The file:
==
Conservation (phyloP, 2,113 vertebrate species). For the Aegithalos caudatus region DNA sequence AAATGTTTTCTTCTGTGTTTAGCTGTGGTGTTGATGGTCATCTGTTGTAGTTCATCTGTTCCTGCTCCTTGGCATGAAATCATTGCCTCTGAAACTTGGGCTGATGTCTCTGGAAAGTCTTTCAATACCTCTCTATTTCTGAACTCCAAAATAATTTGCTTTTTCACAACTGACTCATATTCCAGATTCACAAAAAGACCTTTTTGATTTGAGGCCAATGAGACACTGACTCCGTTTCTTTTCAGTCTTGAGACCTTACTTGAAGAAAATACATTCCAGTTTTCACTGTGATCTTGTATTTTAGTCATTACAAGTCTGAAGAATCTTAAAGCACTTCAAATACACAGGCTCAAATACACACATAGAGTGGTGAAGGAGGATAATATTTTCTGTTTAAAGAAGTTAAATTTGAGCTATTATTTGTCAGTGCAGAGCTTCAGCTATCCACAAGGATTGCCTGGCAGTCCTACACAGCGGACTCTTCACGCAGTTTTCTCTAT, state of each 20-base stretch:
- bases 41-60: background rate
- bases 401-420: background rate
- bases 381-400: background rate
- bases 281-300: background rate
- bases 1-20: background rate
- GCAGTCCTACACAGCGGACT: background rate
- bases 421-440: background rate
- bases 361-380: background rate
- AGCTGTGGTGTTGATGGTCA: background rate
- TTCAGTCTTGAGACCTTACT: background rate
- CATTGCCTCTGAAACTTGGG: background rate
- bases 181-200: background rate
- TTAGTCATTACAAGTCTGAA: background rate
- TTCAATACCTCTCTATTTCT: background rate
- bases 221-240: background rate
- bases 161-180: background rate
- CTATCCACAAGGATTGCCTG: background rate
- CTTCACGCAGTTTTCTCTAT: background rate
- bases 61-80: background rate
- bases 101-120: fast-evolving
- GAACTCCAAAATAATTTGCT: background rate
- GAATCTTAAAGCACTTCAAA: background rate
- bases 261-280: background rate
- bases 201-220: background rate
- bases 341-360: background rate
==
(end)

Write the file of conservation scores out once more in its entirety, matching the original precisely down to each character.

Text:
Conservation (phyloP, 2,113 vertebrate species). For the Aegithalos caudatus region DNA sequence AAATGTTTTCTTCTGTGTTTAGCTGTGGTGTTGATGGTCATCTGTTGTAGTTCATCTGTTCCTGCTCCTTGGCATGAAATCATTGCCTCTGAAACTTGGGCTGATGTCTCTGGAAAGTCTTTCAATACCTCTCTATTTCTGAACTCCAAAATAATTTGCTTTTTCACAACTGACTCATATTCCAGATTCACAAAAAGACCTTTTTGATTTGAGGCCAATGAGACACTGACTCCGTTTCTTTTCAGTCTTGAGACCTTACTTGAAGAAAATACATTCCAGTTTTCACTGTGATCTTGTATTTTAGTCATTACAAGTCTGAAGAATCTTAAAGCACTTCAAATACACAGGCTCAAATACACACATAGAGTGGTGAAGGAGGATAATATTTTCTGTTTAAAGAAGTTAAATTTGAGCTATTATTTGTCAGTGCAGAGCTTCAGCTATCCACAAGGATTGCCTGGCAGTCCTACACAGCGGACTCTTCACGCAGTTTTCTCTAT, state of each 20-base stretch:
- bases 41-60: background rate
- bases 401-420: background rate
- bases 381-400: background rate
- bases 281-300: background rate
- bases 1-20: background rate
- GCAGTCCTACACAGCGGACT: background rate
- bases 421-440: background rate
- bases 361-380: background rate
- AGCTGTGGTGTTGATGGTCA: background rate
- TTCAGTCTTGAGACCTTACT: background rate
- CATTGCCTCTGAAACTTGGG: background rate
- bases 181-200: background rate
- TTAGTCATTACAAGTCTGAA: background rate
- TTCAATACCTCTCTATTTCT: background rate
- bases 221-240: background rate
- bases 161-180: background rate
- CTATCCACAAGGATTGCCTG: background rate
- CTTCACGCAGTTTTCTCTAT: background rate
- bases 61-80: background rate
- bases 101-120: fast-evolving
- GAACTCCAAAATAATTTGCT: background rate
- GAATCTTAAAGCACTTCAAA: background rate
- bases 261-280: background rate
- bases 201-220: background rate
- bases 341-360: background rate